Too many climate researchers make unrealistic projections about the future consequences of human-induced climate change based on computer models that run too hotargues a new comment in Nature.
The authors of the commentary point out that the overheated models reported in the sixth phase of the Coupled Model Intercomparison Project (CMIP6) failed to reproduce historical climate trends, thus casting considerable doubt on their projections of an increase in temperature. more catastrophic temperature. Therefore, the researchers note that the old practice of “just taking an average” of all the models together leads to higher warming projections than warranted.
The Sixth Assessment Report (AR6) of the United Nations Intergovernmental Panel on Climate Change took this into account when evaluating the model results and lowered the projected temperatures from 0.2 to 0, 7 degrees Celsius for each greenhouse gas emissions scenario used in its AR6 analyses. “Results that show predicted climate change will be ‘worse than we thought’ are often attributable to warm CMIP6 models,” observe the commentary’s authors. The authors urge other researchers to avoid the mistake of simply averaging climate model results as they seek to identify how climate change will affect future global and regional temperatures, precipitation, sea levels, ecologies and the heat content of the oceans.
In addition to the model too hot problem, there is the extensive and common use of the highly implausible worst case Greenhouse gas emissions RCP/SSP5-8.5 scenario as a basis for making future climate projections. Other problems with this scenario include the fact that it assumes a six-fold increase in global coal consumption per capita by 2100. While coal use has seen a post-pandemic rebound, most analyzes expect a flattening of global consumption followed by a slump beginning later that decade.
The effects of this dubious combination – too hot models and unrealistic emissions scenarios – can be seen in the study”Avoid mass extinction of the oceans due to global warming,” Posted in Science Last week. Based on this study, The New York Times warned“Under the high emissions scenario that scientists have modelled, in which pollution from burning fossil fuels continues to rise, warming would lead to a loss of ocean species by 2300, comparable to the five extinctions. of Earth’s past. The last of these wiped out the dinosaurs.”
The two Princeton University researchers behind the ocean study compared their projections to the Permian extinction event that happened about 250 million years ago and killed more than 80% of marine species.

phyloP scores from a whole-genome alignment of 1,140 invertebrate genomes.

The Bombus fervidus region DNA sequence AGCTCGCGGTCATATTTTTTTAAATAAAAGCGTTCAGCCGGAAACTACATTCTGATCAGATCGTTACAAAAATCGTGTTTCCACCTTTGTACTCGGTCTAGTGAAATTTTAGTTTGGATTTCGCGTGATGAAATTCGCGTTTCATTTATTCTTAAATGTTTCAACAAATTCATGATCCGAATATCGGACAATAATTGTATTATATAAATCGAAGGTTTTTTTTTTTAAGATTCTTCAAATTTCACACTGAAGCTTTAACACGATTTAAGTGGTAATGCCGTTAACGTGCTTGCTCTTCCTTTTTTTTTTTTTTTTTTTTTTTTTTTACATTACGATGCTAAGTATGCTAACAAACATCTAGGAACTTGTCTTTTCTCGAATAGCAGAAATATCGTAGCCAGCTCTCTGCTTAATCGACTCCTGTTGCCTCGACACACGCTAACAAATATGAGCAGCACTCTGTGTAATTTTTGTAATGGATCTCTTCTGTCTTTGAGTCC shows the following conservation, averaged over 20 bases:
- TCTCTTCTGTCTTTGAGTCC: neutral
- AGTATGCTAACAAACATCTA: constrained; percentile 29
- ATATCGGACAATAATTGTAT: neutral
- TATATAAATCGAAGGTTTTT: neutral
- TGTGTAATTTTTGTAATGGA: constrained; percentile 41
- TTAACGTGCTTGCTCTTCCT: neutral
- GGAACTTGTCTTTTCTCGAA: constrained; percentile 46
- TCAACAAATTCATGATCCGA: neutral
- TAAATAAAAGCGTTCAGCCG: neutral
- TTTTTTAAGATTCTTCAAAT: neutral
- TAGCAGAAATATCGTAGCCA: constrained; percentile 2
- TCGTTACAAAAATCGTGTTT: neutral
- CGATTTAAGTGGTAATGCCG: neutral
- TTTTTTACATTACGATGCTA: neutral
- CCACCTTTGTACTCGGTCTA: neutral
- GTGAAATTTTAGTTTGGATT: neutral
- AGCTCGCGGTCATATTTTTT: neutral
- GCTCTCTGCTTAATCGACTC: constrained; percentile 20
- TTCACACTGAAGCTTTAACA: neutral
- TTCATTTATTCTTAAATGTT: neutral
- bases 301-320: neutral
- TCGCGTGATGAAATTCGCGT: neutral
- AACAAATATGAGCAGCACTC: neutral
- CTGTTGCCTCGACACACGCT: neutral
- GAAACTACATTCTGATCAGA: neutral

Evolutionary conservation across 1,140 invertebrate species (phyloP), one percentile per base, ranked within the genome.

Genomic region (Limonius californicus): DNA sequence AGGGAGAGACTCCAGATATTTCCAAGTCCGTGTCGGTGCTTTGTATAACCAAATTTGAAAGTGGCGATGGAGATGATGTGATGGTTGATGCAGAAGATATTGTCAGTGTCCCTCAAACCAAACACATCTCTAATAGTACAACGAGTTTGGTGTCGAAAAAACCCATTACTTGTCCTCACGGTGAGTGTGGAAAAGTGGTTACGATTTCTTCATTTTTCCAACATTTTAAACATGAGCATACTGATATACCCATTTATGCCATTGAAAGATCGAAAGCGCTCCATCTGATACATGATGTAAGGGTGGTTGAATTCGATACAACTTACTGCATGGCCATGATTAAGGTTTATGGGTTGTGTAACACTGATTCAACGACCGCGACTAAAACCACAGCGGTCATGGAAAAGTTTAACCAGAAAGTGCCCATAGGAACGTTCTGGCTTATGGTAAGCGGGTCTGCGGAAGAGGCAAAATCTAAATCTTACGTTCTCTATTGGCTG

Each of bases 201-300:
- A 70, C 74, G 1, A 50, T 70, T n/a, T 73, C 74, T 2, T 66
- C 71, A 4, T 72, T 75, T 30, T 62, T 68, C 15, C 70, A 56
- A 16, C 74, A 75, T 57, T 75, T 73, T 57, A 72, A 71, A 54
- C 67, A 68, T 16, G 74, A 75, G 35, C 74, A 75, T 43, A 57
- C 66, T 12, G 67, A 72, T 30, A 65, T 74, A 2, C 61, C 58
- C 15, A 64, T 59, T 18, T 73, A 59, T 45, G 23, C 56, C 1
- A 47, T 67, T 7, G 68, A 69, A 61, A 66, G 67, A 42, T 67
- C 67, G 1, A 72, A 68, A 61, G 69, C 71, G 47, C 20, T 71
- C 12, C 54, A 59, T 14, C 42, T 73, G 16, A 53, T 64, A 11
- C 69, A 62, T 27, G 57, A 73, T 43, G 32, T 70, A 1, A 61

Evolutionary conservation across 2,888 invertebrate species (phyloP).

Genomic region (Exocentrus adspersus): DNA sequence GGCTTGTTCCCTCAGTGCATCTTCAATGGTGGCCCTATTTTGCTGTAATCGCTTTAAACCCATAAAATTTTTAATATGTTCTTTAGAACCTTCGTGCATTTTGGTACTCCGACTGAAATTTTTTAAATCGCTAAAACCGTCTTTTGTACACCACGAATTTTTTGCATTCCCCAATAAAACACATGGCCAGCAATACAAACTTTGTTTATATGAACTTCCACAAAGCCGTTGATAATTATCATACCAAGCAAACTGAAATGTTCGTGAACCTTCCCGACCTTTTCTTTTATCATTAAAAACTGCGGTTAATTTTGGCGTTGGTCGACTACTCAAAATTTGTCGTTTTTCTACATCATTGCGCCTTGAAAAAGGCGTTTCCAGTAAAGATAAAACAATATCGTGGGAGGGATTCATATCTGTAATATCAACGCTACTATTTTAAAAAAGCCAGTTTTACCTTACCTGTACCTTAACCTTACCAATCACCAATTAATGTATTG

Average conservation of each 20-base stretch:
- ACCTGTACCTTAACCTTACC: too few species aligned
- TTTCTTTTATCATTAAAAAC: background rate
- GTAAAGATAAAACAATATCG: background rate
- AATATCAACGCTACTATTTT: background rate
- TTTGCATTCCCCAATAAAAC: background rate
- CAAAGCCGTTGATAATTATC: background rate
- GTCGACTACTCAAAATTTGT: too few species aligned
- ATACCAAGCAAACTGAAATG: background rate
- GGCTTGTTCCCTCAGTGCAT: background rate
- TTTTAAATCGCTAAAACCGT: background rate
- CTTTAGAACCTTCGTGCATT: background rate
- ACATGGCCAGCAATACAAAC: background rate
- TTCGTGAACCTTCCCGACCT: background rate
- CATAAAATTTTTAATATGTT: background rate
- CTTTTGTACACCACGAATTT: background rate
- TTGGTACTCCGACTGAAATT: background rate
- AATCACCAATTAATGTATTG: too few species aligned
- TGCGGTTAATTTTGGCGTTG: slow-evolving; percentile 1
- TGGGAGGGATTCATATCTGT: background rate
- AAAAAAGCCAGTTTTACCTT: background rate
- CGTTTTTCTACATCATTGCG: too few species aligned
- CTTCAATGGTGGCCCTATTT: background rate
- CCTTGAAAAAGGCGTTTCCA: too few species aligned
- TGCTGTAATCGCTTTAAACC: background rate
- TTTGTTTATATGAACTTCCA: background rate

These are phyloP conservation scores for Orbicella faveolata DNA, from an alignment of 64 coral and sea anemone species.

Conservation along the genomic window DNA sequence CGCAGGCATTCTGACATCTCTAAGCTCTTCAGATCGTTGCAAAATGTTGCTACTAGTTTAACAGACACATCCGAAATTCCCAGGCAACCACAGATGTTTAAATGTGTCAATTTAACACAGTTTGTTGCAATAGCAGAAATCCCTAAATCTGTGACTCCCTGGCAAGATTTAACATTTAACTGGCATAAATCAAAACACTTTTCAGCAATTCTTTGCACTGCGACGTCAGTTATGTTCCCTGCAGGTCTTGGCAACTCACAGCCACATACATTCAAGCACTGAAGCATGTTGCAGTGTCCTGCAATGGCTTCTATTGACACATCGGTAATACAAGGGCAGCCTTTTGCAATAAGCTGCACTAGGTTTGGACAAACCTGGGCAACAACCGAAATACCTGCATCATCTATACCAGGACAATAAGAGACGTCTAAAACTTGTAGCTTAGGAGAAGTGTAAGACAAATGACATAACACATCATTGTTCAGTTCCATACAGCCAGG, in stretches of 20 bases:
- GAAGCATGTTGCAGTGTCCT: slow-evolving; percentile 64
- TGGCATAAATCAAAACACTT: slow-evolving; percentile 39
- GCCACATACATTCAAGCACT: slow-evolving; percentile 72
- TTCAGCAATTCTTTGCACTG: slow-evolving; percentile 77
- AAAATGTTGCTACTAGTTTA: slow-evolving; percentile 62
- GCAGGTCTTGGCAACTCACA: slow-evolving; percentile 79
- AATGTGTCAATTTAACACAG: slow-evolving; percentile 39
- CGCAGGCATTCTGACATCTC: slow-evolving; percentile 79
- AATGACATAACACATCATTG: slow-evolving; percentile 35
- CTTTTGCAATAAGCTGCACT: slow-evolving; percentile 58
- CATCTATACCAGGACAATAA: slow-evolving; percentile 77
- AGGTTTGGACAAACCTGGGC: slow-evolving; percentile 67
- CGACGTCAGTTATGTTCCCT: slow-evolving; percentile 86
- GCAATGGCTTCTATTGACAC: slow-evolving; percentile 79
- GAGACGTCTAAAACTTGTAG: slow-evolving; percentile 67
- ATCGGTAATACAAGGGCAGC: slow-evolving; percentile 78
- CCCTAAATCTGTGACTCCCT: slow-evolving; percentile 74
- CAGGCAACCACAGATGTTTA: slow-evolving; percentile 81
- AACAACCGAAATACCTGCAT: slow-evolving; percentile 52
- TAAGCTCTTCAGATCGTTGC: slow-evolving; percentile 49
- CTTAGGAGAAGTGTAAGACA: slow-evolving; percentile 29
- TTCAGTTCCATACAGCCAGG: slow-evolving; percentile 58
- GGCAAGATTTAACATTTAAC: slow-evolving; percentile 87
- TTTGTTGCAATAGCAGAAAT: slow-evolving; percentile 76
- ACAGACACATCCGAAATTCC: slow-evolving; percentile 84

It turns out that the massive marine extinction projected by the researchers 300 years from now stems from their use of “intermodel means” that the Nature the comment warns of the implausibly high RCP/SSP5-8.5 emissions scenario. In this scenario, average global temperatures would increase by about 5 degrees Celsius by the end of this century and by 18 degrees Celsius by 2300. Considering that the difference between today and the the last ice age is 6 degrees Chumanity would have bigger problems than marine extinctions if temperatures rose to 18 degrees Celsius.
To be fair, the two Princeton researchers also sketched out a scenario in which an increase in global temperatures of about 2 degrees Celsius above the pre-industrial average led to the extinction of only about 4% of marine species due to of climate change by the end of this century. . The good news is that recent research suggests that, based on more likely greenhouse gas emissions trajectories, future human-induced warming is expected to match this scenario and increase by around 2 degrees C above the pre-industrial average by the end of this century.
Interestingly, the accompanying comment “A bleak future for marine life” in Science noted, “Fortunately, greenhouse gas emissions are not on the right track for the worst-case scenario given policies aimed at limiting greenhouse gas emissions and the slower-than-expected growth of global economies.”Marine animals face mass extinction due to climate change.”
Hopefully more climate change researchers will take the warnings to avoid inflated model projections and implausible emissions scenarios to heart. Overstating the real problem of human-caused climate change is not helpful in guiding the public and policy makers in their efforts to mitigate and adapt to rising global temperatures.